Jump to ContentJump to Main Navigation
Ethics and Organizational LeadershipDeveloping a Normative Model$
Users without a subscription are not able to see the full content.

Mick Fryer

Print publication date: 2011

Print ISBN-13: 9780199590186

Published to Oxford Scholarship Online: May 2011

DOI: 10.1093/acprof:oso/9780199590186.001.0001

Show Summary Details
Page of

PRINTED FROM OXFORD SCHOLARSHIP ONLINE (www.oxfordscholarship.com). (c) Copyright Oxford University Press, 2019. All Rights Reserved. Under the terms of the licence agreement, an individual user may print out a PDF of a single chapter of a monograph in OSO for personal use (for details see www.oxfordscholarship.com/page/privacy-policy).date: 18 July 2019

Intersubjectivist Theory and Leadership

Intersubjectivist Theory and Leadership

Chapter:
(p.79) 4 Intersubjectivist Theory and Leadership
Source:
Ethics and Organizational Leadership
Author(s):

Mick Fryer (Contributor Webpage)

Publisher:
Oxford University Press
DOI:10.1093/acprof:oso/9780199590186.003.0005

This chapter describes Jürgen Habermas' approach to intersubjectivism, presenting his theories of communicative action and discourse ethics as a response to his own earlier call for a form of rationality that is suited to critical social theory. Some implications that Habermas' ideas hold for leadership are considered. A number of practical and conceptual challenges to Habermas' conclusions, which have been offered by writers who broadly share his intersubjectivist commitment, are outlined. These challenges are used to augment the understanding of intersubjectivist leadership already presented. The chapter ends with some general reflections concerning moral philosophy and leadership, which have been garnered from the three chapters of Part II.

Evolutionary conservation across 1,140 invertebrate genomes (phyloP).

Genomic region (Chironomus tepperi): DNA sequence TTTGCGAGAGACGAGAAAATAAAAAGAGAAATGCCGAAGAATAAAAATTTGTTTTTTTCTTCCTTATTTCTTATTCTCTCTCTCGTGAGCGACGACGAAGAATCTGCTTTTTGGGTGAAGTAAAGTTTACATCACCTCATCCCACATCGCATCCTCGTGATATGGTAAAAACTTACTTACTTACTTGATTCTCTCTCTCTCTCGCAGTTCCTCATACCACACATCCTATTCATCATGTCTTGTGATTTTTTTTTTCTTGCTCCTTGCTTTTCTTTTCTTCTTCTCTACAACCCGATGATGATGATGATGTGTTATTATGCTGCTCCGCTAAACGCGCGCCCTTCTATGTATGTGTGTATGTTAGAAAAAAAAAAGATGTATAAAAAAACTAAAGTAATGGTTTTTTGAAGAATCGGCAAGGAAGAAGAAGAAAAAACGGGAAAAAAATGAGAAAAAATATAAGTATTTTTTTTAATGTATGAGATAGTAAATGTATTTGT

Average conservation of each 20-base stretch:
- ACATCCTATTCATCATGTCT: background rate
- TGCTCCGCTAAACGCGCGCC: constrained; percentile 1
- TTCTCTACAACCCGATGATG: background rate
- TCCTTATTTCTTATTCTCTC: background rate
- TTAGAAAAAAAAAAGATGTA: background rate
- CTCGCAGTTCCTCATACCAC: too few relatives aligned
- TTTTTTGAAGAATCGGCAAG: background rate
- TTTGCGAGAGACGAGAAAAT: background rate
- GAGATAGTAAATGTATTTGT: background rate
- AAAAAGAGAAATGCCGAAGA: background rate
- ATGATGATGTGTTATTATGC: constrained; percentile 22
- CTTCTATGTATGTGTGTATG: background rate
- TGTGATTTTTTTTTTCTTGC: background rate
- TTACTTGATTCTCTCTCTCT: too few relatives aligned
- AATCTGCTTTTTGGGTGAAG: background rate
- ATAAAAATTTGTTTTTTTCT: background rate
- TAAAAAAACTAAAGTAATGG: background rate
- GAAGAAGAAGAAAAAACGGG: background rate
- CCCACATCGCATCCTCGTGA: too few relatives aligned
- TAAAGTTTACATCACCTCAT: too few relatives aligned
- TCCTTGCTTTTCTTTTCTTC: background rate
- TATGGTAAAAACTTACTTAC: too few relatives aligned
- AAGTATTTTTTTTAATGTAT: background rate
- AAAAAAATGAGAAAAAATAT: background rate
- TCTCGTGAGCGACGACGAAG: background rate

Keywords:   communication, communicative action, discourse ethics, ideal speech, intersubjectivism, facilitation, Habermas, leadership, mediation

Oxford Scholarship Online requires a subscription or purchase to access the full text of books within the service. Public users can however freely search the site and view the abstracts and keywords for each book and chapter.

Please, subscribe or login to access full text content.

If you think you should have access to this title, please contact your librarian.

To troubleshoot, please check our FAQs , and if you can't find the answer there, please contact us .